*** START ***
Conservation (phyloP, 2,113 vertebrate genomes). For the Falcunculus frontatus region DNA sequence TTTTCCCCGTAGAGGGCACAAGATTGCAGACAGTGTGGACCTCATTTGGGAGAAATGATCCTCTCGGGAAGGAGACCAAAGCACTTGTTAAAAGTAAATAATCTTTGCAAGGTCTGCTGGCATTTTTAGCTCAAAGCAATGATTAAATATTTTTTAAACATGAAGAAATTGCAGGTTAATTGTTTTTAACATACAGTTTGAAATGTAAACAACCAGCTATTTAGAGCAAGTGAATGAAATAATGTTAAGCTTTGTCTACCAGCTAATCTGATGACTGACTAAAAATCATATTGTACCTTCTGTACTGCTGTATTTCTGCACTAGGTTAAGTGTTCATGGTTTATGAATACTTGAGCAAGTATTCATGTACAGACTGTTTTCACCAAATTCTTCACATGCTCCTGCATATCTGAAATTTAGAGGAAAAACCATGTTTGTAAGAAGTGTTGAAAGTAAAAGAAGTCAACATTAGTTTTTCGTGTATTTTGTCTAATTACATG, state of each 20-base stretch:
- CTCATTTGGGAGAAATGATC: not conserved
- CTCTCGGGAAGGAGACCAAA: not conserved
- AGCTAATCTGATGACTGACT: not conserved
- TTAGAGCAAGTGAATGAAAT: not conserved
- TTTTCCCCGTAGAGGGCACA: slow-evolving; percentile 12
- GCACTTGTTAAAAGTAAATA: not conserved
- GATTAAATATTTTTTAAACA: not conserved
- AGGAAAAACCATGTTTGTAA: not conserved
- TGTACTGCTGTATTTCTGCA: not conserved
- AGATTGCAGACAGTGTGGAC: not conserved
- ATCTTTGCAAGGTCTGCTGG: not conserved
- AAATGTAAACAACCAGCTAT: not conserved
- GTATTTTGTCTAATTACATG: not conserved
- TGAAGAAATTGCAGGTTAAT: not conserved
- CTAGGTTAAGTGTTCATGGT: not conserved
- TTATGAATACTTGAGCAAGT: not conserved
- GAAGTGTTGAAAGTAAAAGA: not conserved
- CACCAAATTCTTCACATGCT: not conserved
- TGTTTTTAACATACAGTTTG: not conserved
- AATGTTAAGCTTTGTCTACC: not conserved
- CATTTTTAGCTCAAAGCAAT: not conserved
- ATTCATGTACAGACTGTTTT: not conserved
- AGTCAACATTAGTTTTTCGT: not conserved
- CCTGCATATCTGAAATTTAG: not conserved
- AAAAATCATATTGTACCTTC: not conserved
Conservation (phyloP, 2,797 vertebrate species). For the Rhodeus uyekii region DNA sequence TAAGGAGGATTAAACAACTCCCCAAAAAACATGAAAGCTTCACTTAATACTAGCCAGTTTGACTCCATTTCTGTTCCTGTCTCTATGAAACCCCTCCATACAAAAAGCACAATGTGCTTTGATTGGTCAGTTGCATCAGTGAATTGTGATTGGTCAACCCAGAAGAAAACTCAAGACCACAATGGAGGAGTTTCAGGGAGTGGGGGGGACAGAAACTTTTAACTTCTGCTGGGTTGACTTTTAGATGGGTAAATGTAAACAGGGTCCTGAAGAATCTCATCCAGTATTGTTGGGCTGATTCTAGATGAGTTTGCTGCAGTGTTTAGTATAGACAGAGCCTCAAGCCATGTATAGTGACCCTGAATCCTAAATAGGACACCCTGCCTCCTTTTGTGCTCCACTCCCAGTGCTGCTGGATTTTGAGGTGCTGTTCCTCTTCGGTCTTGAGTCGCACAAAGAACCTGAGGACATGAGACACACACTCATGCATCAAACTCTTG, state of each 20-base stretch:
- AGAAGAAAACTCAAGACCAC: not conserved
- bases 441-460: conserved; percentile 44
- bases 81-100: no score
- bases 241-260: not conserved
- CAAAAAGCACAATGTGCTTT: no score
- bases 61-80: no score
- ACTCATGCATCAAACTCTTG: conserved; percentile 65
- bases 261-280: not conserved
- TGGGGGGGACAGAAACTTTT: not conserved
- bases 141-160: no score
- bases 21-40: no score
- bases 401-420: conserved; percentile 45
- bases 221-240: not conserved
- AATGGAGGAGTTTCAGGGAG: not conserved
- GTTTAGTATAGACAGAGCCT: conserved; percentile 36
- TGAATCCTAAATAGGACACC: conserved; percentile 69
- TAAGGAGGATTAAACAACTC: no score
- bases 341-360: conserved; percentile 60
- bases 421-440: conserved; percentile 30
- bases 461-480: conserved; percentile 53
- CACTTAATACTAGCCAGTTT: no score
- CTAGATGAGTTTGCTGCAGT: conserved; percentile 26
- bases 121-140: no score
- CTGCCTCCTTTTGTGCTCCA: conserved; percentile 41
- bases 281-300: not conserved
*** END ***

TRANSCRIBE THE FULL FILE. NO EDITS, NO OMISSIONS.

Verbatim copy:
Conservation (phyloP, 2,113 vertebrate genomes). For the Falcunculus frontatus region DNA sequence TTTTCCCCGTAGAGGGCACAAGATTGCAGACAGTGTGGACCTCATTTGGGAGAAATGATCCTCTCGGGAAGGAGACCAAAGCACTTGTTAAAAGTAAATAATCTTTGCAAGGTCTGCTGGCATTTTTAGCTCAAAGCAATGATTAAATATTTTTTAAACATGAAGAAATTGCAGGTTAATTGTTTTTAACATACAGTTTGAAATGTAAACAACCAGCTATTTAGAGCAAGTGAATGAAATAATGTTAAGCTTTGTCTACCAGCTAATCTGATGACTGACTAAAAATCATATTGTACCTTCTGTACTGCTGTATTTCTGCACTAGGTTAAGTGTTCATGGTTTATGAATACTTGAGCAAGTATTCATGTACAGACTGTTTTCACCAAATTCTTCACATGCTCCTGCATATCTGAAATTTAGAGGAAAAACCATGTTTGTAAGAAGTGTTGAAAGTAAAAGAAGTCAACATTAGTTTTTCGTGTATTTTGTCTAATTACATG, state of each 20-base stretch:
- CTCATTTGGGAGAAATGATC: not conserved
- CTCTCGGGAAGGAGACCAAA: not conserved
- AGCTAATCTGATGACTGACT: not conserved
- TTAGAGCAAGTGAATGAAAT: not conserved
- TTTTCCCCGTAGAGGGCACA: slow-evolving; percentile 12
- GCACTTGTTAAAAGTAAATA: not conserved
- GATTAAATATTTTTTAAACA: not conserved
- AGGAAAAACCATGTTTGTAA: not conserved
- TGTACTGCTGTATTTCTGCA: not conserved
- AGATTGCAGACAGTGTGGAC: not conserved
- ATCTTTGCAAGGTCTGCTGG: not conserved
- AAATGTAAACAACCAGCTAT: not conserved
- GTATTTTGTCTAATTACATG: not conserved
- TGAAGAAATTGCAGGTTAAT: not conserved
- CTAGGTTAAGTGTTCATGGT: not conserved
- TTATGAATACTTGAGCAAGT: not conserved
- GAAGTGTTGAAAGTAAAAGA: not conserved
- CACCAAATTCTTCACATGCT: not conserved
- TGTTTTTAACATACAGTTTG: not conserved
- AATGTTAAGCTTTGTCTACC: not conserved
- CATTTTTAGCTCAAAGCAAT: not conserved
- ATTCATGTACAGACTGTTTT: not conserved
- AGTCAACATTAGTTTTTCGT: not conserved
- CCTGCATATCTGAAATTTAG: not conserved
- AAAAATCATATTGTACCTTC: not conserved
Conservation (phyloP, 2,797 vertebrate species). For the Rhodeus uyekii region DNA sequence TAAGGAGGATTAAACAACTCCCCAAAAAACATGAAAGCTTCACTTAATACTAGCCAGTTTGACTCCATTTCTGTTCCTGTCTCTATGAAACCCCTCCATACAAAAAGCACAATGTGCTTTGATTGGTCAGTTGCATCAGTGAATTGTGATTGGTCAACCCAGAAGAAAACTCAAGACCACAATGGAGGAGTTTCAGGGAGTGGGGGGGACAGAAACTTTTAACTTCTGCTGGGTTGACTTTTAGATGGGTAAATGTAAACAGGGTCCTGAAGAATCTCATCCAGTATTGTTGGGCTGATTCTAGATGAGTTTGCTGCAGTGTTTAGTATAGACAGAGCCTCAAGCCATGTATAGTGACCCTGAATCCTAAATAGGACACCCTGCCTCCTTTTGTGCTCCACTCCCAGTGCTGCTGGATTTTGAGGTGCTGTTCCTCTTCGGTCTTGAGTCGCACAAAGAACCTGAGGACATGAGACACACACTCATGCATCAAACTCTTG, state of each 20-base stretch:
- AGAAGAAAACTCAAGACCAC: not conserved
- bases 441-460: conserved; percentile 44
- bases 81-100: no score
- bases 241-260: not conserved
- CAAAAAGCACAATGTGCTTT: no score
- bases 61-80: no score
- ACTCATGCATCAAACTCTTG: conserved; percentile 65
- bases 261-280: not conserved
- TGGGGGGGACAGAAACTTTT: not conserved
- bases 141-160: no score
- bases 21-40: no score
- bases 401-420: conserved; percentile 45
- bases 221-240: not conserved
- AATGGAGGAGTTTCAGGGAG: not conserved
- GTTTAGTATAGACAGAGCCT: conserved; percentile 36
- TGAATCCTAAATAGGACACC: conserved; percentile 69
- TAAGGAGGATTAAACAACTC: no score
- bases 341-360: conserved; percentile 60
- bases 421-440: conserved; percentile 30
- bases 461-480: conserved; percentile 53
- CACTTAATACTAGCCAGTTT: no score
- CTAGATGAGTTTGCTGCAGT: conserved; percentile 26
- bases 121-140: no score
- CTGCCTCCTTTTGTGCTCCA: conserved; percentile 41
- bases 281-300: not conserved